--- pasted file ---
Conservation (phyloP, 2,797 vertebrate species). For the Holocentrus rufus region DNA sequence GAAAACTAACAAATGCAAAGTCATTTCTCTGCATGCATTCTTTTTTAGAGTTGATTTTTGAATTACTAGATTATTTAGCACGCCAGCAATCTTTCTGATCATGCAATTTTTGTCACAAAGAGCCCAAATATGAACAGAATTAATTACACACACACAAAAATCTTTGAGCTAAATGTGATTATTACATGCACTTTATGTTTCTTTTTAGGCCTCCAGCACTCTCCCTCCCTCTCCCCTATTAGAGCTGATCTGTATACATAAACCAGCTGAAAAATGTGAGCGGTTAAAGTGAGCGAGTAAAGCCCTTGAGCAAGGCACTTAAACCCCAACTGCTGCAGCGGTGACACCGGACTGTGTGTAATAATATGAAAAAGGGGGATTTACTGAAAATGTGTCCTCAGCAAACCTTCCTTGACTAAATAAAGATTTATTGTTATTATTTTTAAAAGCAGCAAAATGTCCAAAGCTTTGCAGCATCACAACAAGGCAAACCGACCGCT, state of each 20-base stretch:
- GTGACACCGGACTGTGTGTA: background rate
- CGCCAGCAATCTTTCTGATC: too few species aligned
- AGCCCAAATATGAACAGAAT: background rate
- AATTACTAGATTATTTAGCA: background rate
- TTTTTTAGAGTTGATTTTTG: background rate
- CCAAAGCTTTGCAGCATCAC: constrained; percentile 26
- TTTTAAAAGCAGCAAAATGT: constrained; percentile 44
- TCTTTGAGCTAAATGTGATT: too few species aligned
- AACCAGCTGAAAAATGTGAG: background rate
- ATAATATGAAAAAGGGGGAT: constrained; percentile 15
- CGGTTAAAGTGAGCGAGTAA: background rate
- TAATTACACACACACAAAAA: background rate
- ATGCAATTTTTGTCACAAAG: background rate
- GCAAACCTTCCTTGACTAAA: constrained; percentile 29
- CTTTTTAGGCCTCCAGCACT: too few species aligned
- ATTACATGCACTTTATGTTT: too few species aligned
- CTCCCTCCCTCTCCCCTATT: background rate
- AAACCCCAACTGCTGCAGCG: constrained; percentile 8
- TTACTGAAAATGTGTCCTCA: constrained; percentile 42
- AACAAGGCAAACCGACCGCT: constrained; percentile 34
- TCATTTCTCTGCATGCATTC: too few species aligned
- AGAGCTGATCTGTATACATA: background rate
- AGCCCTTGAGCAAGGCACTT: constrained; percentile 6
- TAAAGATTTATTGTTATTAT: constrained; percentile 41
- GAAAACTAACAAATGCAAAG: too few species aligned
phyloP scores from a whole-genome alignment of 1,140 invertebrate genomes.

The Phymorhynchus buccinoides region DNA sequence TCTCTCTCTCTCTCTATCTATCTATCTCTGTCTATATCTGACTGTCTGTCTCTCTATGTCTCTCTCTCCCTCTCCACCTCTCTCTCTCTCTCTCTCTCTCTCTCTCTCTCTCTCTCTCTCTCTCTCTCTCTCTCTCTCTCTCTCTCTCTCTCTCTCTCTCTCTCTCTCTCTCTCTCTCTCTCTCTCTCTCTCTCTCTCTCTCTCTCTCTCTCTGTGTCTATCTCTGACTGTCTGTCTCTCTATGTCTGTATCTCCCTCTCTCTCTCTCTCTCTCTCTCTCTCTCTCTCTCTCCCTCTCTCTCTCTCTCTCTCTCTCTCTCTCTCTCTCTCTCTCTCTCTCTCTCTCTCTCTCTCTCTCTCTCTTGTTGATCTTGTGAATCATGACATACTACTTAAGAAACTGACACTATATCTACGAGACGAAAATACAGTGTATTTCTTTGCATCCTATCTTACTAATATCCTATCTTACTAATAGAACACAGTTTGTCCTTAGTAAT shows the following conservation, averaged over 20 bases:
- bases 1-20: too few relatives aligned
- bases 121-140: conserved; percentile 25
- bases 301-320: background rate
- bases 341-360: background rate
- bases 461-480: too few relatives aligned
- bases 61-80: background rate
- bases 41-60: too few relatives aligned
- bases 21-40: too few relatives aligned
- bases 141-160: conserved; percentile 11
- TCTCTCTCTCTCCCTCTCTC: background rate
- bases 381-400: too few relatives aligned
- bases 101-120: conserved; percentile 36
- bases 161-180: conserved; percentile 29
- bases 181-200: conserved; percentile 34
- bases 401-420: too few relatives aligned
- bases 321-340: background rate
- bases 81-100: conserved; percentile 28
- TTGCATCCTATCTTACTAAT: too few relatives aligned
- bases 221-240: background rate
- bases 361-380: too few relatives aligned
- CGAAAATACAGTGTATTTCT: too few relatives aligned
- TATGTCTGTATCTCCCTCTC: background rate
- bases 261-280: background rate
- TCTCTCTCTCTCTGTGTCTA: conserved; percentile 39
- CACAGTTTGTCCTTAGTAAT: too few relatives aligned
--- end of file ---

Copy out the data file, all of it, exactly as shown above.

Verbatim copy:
Conservation (phyloP, 2,797 vertebrate species). For the Holocentrus rufus region DNA sequence GAAAACTAACAAATGCAAAGTCATTTCTCTGCATGCATTCTTTTTTAGAGTTGATTTTTGAATTACTAGATTATTTAGCACGCCAGCAATCTTTCTGATCATGCAATTTTTGTCACAAAGAGCCCAAATATGAACAGAATTAATTACACACACACAAAAATCTTTGAGCTAAATGTGATTATTACATGCACTTTATGTTTCTTTTTAGGCCTCCAGCACTCTCCCTCCCTCTCCCCTATTAGAGCTGATCTGTATACATAAACCAGCTGAAAAATGTGAGCGGTTAAAGTGAGCGAGTAAAGCCCTTGAGCAAGGCACTTAAACCCCAACTGCTGCAGCGGTGACACCGGACTGTGTGTAATAATATGAAAAAGGGGGATTTACTGAAAATGTGTCCTCAGCAAACCTTCCTTGACTAAATAAAGATTTATTGTTATTATTTTTAAAAGCAGCAAAATGTCCAAAGCTTTGCAGCATCACAACAAGGCAAACCGACCGCT, state of each 20-base stretch:
- GTGACACCGGACTGTGTGTA: background rate
- CGCCAGCAATCTTTCTGATC: too few species aligned
- AGCCCAAATATGAACAGAAT: background rate
- AATTACTAGATTATTTAGCA: background rate
- TTTTTTAGAGTTGATTTTTG: background rate
- CCAAAGCTTTGCAGCATCAC: constrained; percentile 26
- TTTTAAAAGCAGCAAAATGT: constrained; percentile 44
- TCTTTGAGCTAAATGTGATT: too few species aligned
- AACCAGCTGAAAAATGTGAG: background rate
- ATAATATGAAAAAGGGGGAT: constrained; percentile 15
- CGGTTAAAGTGAGCGAGTAA: background rate
- TAATTACACACACACAAAAA: background rate
- ATGCAATTTTTGTCACAAAG: background rate
- GCAAACCTTCCTTGACTAAA: constrained; percentile 29
- CTTTTTAGGCCTCCAGCACT: too few species aligned
- ATTACATGCACTTTATGTTT: too few species aligned
- CTCCCTCCCTCTCCCCTATT: background rate
- AAACCCCAACTGCTGCAGCG: constrained; percentile 8
- TTACTGAAAATGTGTCCTCA: constrained; percentile 42
- AACAAGGCAAACCGACCGCT: constrained; percentile 34
- TCATTTCTCTGCATGCATTC: too few species aligned
- AGAGCTGATCTGTATACATA: background rate
- AGCCCTTGAGCAAGGCACTT: constrained; percentile 6
- TAAAGATTTATTGTTATTAT: constrained; percentile 41
- GAAAACTAACAAATGCAAAG: too few species aligned
phyloP scores from a whole-genome alignment of 1,140 invertebrate genomes.

The Phymorhynchus buccinoides region DNA sequence TCTCTCTCTCTCTCTATCTATCTATCTCTGTCTATATCTGACTGTCTGTCTCTCTATGTCTCTCTCTCCCTCTCCACCTCTCTCTCTCTCTCTCTCTCTCTCTCTCTCTCTCTCTCTCTCTCTCTCTCTCTCTCTCTCTCTCTCTCTCTCTCTCTCTCTCTCTCTCTCTCTCTCTCTCTCTCTCTCTCTCTCTCTCTCTCTCTCTCTCTCTCTGTGTCTATCTCTGACTGTCTGTCTCTCTATGTCTGTATCTCCCTCTCTCTCTCTCTCTCTCTCTCTCTCTCTCTCTCTCCCTCTCTCTCTCTCTCTCTCTCTCTCTCTCTCTCTCTCTCTCTCTCTCTCTCTCTCTCTCTCTCTCTCTCTTGTTGATCTTGTGAATCATGACATACTACTTAAGAAACTGACACTATATCTACGAGACGAAAATACAGTGTATTTCTTTGCATCCTATCTTACTAATATCCTATCTTACTAATAGAACACAGTTTGTCCTTAGTAAT shows the following conservation, averaged over 20 bases:
- bases 1-20: too few relatives aligned
- bases 121-140: conserved; percentile 25
- bases 301-320: background rate
- bases 341-360: background rate
- bases 461-480: too few relatives aligned
- bases 61-80: background rate
- bases 41-60: too few relatives aligned
- bases 21-40: too few relatives aligned
- bases 141-160: conserved; percentile 11
- TCTCTCTCTCTCCCTCTCTC: background rate
- bases 381-400: too few relatives aligned
- bases 101-120: conserved; percentile 36
- bases 161-180: conserved; percentile 29
- bases 181-200: conserved; percentile 34
- bases 401-420: too few relatives aligned
- bases 321-340: background rate
- bases 81-100: conserved; percentile 28
- TTGCATCCTATCTTACTAAT: too few relatives aligned
- bases 221-240: background rate
- bases 361-380: too few relatives aligned
- CGAAAATACAGTGTATTTCT: too few relatives aligned
- TATGTCTGTATCTCCCTCTC: background rate
- bases 261-280: background rate
- TCTCTCTCTCTCTGTGTCTA: conserved; percentile 39
- CACAGTTTGTCCTTAGTAAT: too few relatives aligned